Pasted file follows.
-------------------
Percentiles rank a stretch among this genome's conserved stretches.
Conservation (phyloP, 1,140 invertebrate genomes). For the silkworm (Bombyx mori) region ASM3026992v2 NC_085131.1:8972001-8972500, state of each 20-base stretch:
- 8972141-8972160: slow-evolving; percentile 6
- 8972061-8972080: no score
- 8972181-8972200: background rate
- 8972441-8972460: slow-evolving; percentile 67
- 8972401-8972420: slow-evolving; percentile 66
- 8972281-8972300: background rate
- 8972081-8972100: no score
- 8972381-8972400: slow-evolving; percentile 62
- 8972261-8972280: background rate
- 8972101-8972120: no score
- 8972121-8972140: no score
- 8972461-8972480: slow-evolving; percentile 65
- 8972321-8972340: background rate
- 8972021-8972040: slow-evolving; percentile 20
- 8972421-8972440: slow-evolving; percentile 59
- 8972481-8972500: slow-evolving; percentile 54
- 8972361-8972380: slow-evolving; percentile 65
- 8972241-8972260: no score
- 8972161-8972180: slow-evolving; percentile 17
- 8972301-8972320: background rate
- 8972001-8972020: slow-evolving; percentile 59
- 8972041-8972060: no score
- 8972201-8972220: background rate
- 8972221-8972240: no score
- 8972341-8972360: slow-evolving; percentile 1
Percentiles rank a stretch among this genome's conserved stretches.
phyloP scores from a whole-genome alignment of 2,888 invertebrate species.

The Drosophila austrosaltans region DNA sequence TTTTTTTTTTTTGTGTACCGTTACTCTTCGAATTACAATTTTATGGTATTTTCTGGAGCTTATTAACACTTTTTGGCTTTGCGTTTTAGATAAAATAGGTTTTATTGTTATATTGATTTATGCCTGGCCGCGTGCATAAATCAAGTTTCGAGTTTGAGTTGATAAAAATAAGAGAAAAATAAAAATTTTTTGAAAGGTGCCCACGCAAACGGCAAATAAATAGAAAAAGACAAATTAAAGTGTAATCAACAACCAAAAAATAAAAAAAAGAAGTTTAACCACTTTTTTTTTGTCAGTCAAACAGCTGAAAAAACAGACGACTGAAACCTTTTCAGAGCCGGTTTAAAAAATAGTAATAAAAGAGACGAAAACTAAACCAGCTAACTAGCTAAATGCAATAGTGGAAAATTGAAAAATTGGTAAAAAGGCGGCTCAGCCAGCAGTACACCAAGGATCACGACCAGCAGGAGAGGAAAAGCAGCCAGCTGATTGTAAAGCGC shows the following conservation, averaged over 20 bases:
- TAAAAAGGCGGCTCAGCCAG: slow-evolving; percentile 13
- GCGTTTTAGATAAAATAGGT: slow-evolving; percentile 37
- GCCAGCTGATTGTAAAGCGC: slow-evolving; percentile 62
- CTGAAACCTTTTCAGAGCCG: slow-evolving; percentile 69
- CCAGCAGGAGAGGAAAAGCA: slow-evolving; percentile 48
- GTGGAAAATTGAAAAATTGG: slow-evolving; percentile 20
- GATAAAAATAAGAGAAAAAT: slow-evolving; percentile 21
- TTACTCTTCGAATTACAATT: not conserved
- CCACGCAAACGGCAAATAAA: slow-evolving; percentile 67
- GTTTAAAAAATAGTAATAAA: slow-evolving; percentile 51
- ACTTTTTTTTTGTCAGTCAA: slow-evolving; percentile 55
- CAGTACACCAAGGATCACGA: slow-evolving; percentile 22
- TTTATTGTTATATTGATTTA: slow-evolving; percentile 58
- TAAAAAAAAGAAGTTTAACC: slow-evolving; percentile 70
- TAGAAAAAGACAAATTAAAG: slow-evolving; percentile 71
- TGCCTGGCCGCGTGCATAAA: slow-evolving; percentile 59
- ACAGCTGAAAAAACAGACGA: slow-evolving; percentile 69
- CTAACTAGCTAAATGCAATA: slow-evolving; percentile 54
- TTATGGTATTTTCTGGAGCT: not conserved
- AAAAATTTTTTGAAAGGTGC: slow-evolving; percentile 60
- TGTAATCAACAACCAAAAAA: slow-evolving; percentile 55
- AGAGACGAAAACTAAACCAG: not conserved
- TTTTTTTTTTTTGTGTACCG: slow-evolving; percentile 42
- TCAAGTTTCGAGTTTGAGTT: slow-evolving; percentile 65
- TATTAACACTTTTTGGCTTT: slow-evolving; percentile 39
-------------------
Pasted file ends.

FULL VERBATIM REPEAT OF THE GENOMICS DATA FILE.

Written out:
Percentiles rank a stretch among this genome's conserved stretches.
Conservation (phyloP, 1,140 invertebrate genomes). For the silkworm (Bombyx mori) region ASM3026992v2 NC_085131.1:8972001-8972500, state of each 20-base stretch:
- 8972141-8972160: slow-evolving; percentile 6
- 8972061-8972080: no score
- 8972181-8972200: background rate
- 8972441-8972460: slow-evolving; percentile 67
- 8972401-8972420: slow-evolving; percentile 66
- 8972281-8972300: background rate
- 8972081-8972100: no score
- 8972381-8972400: slow-evolving; percentile 62
- 8972261-8972280: background rate
- 8972101-8972120: no score
- 8972121-8972140: no score
- 8972461-8972480: slow-evolving; percentile 65
- 8972321-8972340: background rate
- 8972021-8972040: slow-evolving; percentile 20
- 8972421-8972440: slow-evolving; percentile 59
- 8972481-8972500: slow-evolving; percentile 54
- 8972361-8972380: slow-evolving; percentile 65
- 8972241-8972260: no score
- 8972161-8972180: slow-evolving; percentile 17
- 8972301-8972320: background rate
- 8972001-8972020: slow-evolving; percentile 59
- 8972041-8972060: no score
- 8972201-8972220: background rate
- 8972221-8972240: no score
- 8972341-8972360: slow-evolving; percentile 1
Percentiles rank a stretch among this genome's conserved stretches.
phyloP scores from a whole-genome alignment of 2,888 invertebrate species.

The Drosophila austrosaltans region DNA sequence TTTTTTTTTTTTGTGTACCGTTACTCTTCGAATTACAATTTTATGGTATTTTCTGGAGCTTATTAACACTTTTTGGCTTTGCGTTTTAGATAAAATAGGTTTTATTGTTATATTGATTTATGCCTGGCCGCGTGCATAAATCAAGTTTCGAGTTTGAGTTGATAAAAATAAGAGAAAAATAAAAATTTTTTGAAAGGTGCCCACGCAAACGGCAAATAAATAGAAAAAGACAAATTAAAGTGTAATCAACAACCAAAAAATAAAAAAAAGAAGTTTAACCACTTTTTTTTTGTCAGTCAAACAGCTGAAAAAACAGACGACTGAAACCTTTTCAGAGCCGGTTTAAAAAATAGTAATAAAAGAGACGAAAACTAAACCAGCTAACTAGCTAAATGCAATAGTGGAAAATTGAAAAATTGGTAAAAAGGCGGCTCAGCCAGCAGTACACCAAGGATCACGACCAGCAGGAGAGGAAAAGCAGCCAGCTGATTGTAAAGCGC shows the following conservation, averaged over 20 bases:
- TAAAAAGGCGGCTCAGCCAG: slow-evolving; percentile 13
- GCGTTTTAGATAAAATAGGT: slow-evolving; percentile 37
- GCCAGCTGATTGTAAAGCGC: slow-evolving; percentile 62
- CTGAAACCTTTTCAGAGCCG: slow-evolving; percentile 69
- CCAGCAGGAGAGGAAAAGCA: slow-evolving; percentile 48
- GTGGAAAATTGAAAAATTGG: slow-evolving; percentile 20
- GATAAAAATAAGAGAAAAAT: slow-evolving; percentile 21
- TTACTCTTCGAATTACAATT: not conserved
- CCACGCAAACGGCAAATAAA: slow-evolving; percentile 67
- GTTTAAAAAATAGTAATAAA: slow-evolving; percentile 51
- ACTTTTTTTTTGTCAGTCAA: slow-evolving; percentile 55
- CAGTACACCAAGGATCACGA: slow-evolving; percentile 22
- TTTATTGTTATATTGATTTA: slow-evolving; percentile 58
- TAAAAAAAAGAAGTTTAACC: slow-evolving; percentile 70
- TAGAAAAAGACAAATTAAAG: slow-evolving; percentile 71
- TGCCTGGCCGCGTGCATAAA: slow-evolving; percentile 59
- ACAGCTGAAAAAACAGACGA: slow-evolving; percentile 69
- CTAACTAGCTAAATGCAATA: slow-evolving; percentile 54
- TTATGGTATTTTCTGGAGCT: not conserved
- AAAAATTTTTTGAAAGGTGC: slow-evolving; percentile 60
- TGTAATCAACAACCAAAAAA: slow-evolving; percentile 55
- AGAGACGAAAACTAAACCAG: not conserved
- TTTTTTTTTTTTGTGTACCG: slow-evolving; percentile 42
- TCAAGTTTCGAGTTTGAGTT: slow-evolving; percentile 65
- TATTAACACTTTTTGGCTTT: slow-evolving; percentile 39